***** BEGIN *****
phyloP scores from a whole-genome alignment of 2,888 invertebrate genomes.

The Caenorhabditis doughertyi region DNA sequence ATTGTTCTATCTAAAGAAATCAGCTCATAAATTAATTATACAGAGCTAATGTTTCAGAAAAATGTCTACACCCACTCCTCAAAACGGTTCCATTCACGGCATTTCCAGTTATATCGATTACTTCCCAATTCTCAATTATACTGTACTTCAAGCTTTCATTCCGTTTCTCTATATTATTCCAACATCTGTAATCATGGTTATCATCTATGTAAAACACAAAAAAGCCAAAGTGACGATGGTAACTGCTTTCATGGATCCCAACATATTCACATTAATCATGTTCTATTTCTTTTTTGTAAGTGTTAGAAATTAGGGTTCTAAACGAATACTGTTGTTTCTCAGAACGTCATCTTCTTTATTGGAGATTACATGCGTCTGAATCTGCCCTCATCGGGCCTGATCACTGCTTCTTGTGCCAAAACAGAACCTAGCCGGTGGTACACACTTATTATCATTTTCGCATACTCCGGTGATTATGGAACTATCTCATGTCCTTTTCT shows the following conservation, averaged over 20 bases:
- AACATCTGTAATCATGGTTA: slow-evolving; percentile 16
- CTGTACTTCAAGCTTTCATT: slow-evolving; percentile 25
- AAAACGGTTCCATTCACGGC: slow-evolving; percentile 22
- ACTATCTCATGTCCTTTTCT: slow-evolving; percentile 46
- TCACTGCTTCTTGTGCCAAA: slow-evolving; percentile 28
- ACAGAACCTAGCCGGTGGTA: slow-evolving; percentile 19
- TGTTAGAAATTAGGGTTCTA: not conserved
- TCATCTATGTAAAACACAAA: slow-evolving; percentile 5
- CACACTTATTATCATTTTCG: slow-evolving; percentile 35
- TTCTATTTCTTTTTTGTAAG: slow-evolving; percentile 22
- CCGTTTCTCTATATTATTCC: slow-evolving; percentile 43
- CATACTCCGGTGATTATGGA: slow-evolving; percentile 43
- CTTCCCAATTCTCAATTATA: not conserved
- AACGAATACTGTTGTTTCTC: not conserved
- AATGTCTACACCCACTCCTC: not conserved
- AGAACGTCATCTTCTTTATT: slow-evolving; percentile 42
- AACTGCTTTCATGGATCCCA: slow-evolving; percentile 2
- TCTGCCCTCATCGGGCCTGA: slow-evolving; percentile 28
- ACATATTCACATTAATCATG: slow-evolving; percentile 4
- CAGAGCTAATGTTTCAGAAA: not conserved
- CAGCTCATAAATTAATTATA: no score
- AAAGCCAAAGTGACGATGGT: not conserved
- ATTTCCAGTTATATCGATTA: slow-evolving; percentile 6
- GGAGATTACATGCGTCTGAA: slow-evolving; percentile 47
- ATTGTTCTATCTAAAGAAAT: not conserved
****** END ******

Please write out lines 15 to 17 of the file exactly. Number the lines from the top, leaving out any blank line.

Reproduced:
- CTTCCCAATTCTCAATTATA: not conserved
- AACGAATACTGTTGTTTCTC: not conserved
- AATGTCTACACCCACTCCTC: not conserved